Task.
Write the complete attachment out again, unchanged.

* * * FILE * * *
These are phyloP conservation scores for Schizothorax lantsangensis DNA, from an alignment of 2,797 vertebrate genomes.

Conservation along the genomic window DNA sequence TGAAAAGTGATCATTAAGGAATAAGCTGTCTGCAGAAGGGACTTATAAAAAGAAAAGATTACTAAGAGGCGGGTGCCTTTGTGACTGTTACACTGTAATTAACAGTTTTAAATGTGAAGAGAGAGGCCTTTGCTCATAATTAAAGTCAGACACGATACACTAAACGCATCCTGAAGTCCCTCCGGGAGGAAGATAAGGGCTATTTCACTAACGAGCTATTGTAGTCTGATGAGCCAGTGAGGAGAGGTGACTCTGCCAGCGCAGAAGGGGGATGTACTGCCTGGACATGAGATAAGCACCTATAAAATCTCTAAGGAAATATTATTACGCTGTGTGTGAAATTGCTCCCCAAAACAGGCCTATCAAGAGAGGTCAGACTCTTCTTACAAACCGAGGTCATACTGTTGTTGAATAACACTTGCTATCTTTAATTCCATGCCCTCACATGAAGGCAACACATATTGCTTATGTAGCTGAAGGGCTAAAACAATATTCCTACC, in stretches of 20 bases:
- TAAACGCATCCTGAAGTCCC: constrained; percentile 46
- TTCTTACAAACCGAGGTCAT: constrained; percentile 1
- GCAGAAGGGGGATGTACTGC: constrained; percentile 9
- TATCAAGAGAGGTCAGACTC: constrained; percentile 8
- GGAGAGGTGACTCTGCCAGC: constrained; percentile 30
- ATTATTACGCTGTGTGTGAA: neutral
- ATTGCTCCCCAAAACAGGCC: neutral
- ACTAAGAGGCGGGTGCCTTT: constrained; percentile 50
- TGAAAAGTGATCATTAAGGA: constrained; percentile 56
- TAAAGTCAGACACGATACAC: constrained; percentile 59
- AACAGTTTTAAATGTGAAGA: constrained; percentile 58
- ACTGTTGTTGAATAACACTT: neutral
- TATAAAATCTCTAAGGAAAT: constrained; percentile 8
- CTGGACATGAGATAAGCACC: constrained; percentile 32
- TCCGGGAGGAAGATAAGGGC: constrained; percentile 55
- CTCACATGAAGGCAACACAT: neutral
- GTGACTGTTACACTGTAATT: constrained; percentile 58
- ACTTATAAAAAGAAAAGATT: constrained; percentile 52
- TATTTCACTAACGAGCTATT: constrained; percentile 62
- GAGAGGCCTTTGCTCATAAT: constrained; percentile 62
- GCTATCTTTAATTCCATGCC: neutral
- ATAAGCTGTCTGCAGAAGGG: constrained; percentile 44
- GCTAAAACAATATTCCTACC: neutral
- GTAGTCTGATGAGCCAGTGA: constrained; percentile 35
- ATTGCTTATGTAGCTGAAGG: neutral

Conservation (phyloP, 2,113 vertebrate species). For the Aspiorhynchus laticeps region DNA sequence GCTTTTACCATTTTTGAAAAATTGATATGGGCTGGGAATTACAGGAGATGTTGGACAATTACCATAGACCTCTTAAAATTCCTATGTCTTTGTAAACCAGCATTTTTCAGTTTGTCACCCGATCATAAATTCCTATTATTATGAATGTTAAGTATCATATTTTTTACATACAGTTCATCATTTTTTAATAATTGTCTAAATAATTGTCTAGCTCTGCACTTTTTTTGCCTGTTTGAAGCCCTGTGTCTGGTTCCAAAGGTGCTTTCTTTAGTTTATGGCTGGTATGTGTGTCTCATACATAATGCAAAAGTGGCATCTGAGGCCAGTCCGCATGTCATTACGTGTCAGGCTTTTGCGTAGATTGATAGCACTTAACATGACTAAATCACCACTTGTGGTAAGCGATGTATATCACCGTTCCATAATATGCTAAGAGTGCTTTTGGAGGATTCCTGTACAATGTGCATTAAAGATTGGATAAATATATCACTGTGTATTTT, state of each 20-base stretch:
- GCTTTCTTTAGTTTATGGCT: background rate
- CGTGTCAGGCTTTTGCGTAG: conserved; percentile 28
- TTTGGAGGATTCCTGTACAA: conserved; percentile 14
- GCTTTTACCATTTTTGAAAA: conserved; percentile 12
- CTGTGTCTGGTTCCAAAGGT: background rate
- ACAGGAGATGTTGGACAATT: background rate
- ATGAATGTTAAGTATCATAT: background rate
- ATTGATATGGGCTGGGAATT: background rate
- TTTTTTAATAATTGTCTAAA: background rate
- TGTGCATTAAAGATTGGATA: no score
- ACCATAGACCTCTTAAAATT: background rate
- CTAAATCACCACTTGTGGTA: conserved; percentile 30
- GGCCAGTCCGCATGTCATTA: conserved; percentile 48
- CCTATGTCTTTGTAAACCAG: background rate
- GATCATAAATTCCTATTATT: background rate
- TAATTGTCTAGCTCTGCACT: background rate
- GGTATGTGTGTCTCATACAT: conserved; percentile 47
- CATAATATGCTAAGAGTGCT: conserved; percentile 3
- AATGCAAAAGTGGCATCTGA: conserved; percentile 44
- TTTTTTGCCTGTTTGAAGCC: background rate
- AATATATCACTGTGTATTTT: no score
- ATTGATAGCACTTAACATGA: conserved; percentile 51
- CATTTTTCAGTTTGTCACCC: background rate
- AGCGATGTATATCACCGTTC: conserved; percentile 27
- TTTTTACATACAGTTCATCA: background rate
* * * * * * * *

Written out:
These are phyloP conservation scores for Schizothorax lantsangensis DNA, from an alignment of 2,797 vertebrate genomes.

Conservation along the genomic window DNA sequence TGAAAAGTGATCATTAAGGAATAAGCTGTCTGCAGAAGGGACTTATAAAAAGAAAAGATTACTAAGAGGCGGGTGCCTTTGTGACTGTTACACTGTAATTAACAGTTTTAAATGTGAAGAGAGAGGCCTTTGCTCATAATTAAAGTCAGACACGATACACTAAACGCATCCTGAAGTCCCTCCGGGAGGAAGATAAGGGCTATTTCACTAACGAGCTATTGTAGTCTGATGAGCCAGTGAGGAGAGGTGACTCTGCCAGCGCAGAAGGGGGATGTACTGCCTGGACATGAGATAAGCACCTATAAAATCTCTAAGGAAATATTATTACGCTGTGTGTGAAATTGCTCCCCAAAACAGGCCTATCAAGAGAGGTCAGACTCTTCTTACAAACCGAGGTCATACTGTTGTTGAATAACACTTGCTATCTTTAATTCCATGCCCTCACATGAAGGCAACACATATTGCTTATGTAGCTGAAGGGCTAAAACAATATTCCTACC, in stretches of 20 bases:
- TAAACGCATCCTGAAGTCCC: constrained; percentile 46
- TTCTTACAAACCGAGGTCAT: constrained; percentile 1
- GCAGAAGGGGGATGTACTGC: constrained; percentile 9
- TATCAAGAGAGGTCAGACTC: constrained; percentile 8
- GGAGAGGTGACTCTGCCAGC: constrained; percentile 30
- ATTATTACGCTGTGTGTGAA: neutral
- ATTGCTCCCCAAAACAGGCC: neutral
- ACTAAGAGGCGGGTGCCTTT: constrained; percentile 50
- TGAAAAGTGATCATTAAGGA: constrained; percentile 56
- TAAAGTCAGACACGATACAC: constrained; percentile 59
- AACAGTTTTAAATGTGAAGA: constrained; percentile 58
- ACTGTTGTTGAATAACACTT: neutral
- TATAAAATCTCTAAGGAAAT: constrained; percentile 8
- CTGGACATGAGATAAGCACC: constrained; percentile 32
- TCCGGGAGGAAGATAAGGGC: constrained; percentile 55
- CTCACATGAAGGCAACACAT: neutral
- GTGACTGTTACACTGTAATT: constrained; percentile 58
- ACTTATAAAAAGAAAAGATT: constrained; percentile 52
- TATTTCACTAACGAGCTATT: constrained; percentile 62
- GAGAGGCCTTTGCTCATAAT: constrained; percentile 62
- GCTATCTTTAATTCCATGCC: neutral
- ATAAGCTGTCTGCAGAAGGG: constrained; percentile 44
- GCTAAAACAATATTCCTACC: neutral
- GTAGTCTGATGAGCCAGTGA: constrained; percentile 35
- ATTGCTTATGTAGCTGAAGG: neutral

Conservation (phyloP, 2,113 vertebrate species). For the Aspiorhynchus laticeps region DNA sequence GCTTTTACCATTTTTGAAAAATTGATATGGGCTGGGAATTACAGGAGATGTTGGACAATTACCATAGACCTCTTAAAATTCCTATGTCTTTGTAAACCAGCATTTTTCAGTTTGTCACCCGATCATAAATTCCTATTATTATGAATGTTAAGTATCATATTTTTTACATACAGTTCATCATTTTTTAATAATTGTCTAAATAATTGTCTAGCTCTGCACTTTTTTTGCCTGTTTGAAGCCCTGTGTCTGGTTCCAAAGGTGCTTTCTTTAGTTTATGGCTGGTATGTGTGTCTCATACATAATGCAAAAGTGGCATCTGAGGCCAGTCCGCATGTCATTACGTGTCAGGCTTTTGCGTAGATTGATAGCACTTAACATGACTAAATCACCACTTGTGGTAAGCGATGTATATCACCGTTCCATAATATGCTAAGAGTGCTTTTGGAGGATTCCTGTACAATGTGCATTAAAGATTGGATAAATATATCACTGTGTATTTT, state of each 20-base stretch:
- GCTTTCTTTAGTTTATGGCT: background rate
- CGTGTCAGGCTTTTGCGTAG: conserved; percentile 28
- TTTGGAGGATTCCTGTACAA: conserved; percentile 14
- GCTTTTACCATTTTTGAAAA: conserved; percentile 12
- CTGTGTCTGGTTCCAAAGGT: background rate
- ACAGGAGATGTTGGACAATT: background rate
- ATGAATGTTAAGTATCATAT: background rate
- ATTGATATGGGCTGGGAATT: background rate
- TTTTTTAATAATTGTCTAAA: background rate
- TGTGCATTAAAGATTGGATA: no score
- ACCATAGACCTCTTAAAATT: background rate
- CTAAATCACCACTTGTGGTA: conserved; percentile 30
- GGCCAGTCCGCATGTCATTA: conserved; percentile 48
- CCTATGTCTTTGTAAACCAG: background rate
- GATCATAAATTCCTATTATT: background rate
- TAATTGTCTAGCTCTGCACT: background rate
- GGTATGTGTGTCTCATACAT: conserved; percentile 47
- CATAATATGCTAAGAGTGCT: conserved; percentile 3
- AATGCAAAAGTGGCATCTGA: conserved; percentile 44
- TTTTTTGCCTGTTTGAAGCC: background rate
- AATATATCACTGTGTATTTT: no score
- ATTGATAGCACTTAACATGA: conserved; percentile 51
- CATTTTTCAGTTTGTCACCC: background rate
- AGCGATGTATATCACCGTTC: conserved; percentile 27
- TTTTTACATACAGTTCATCA: background rate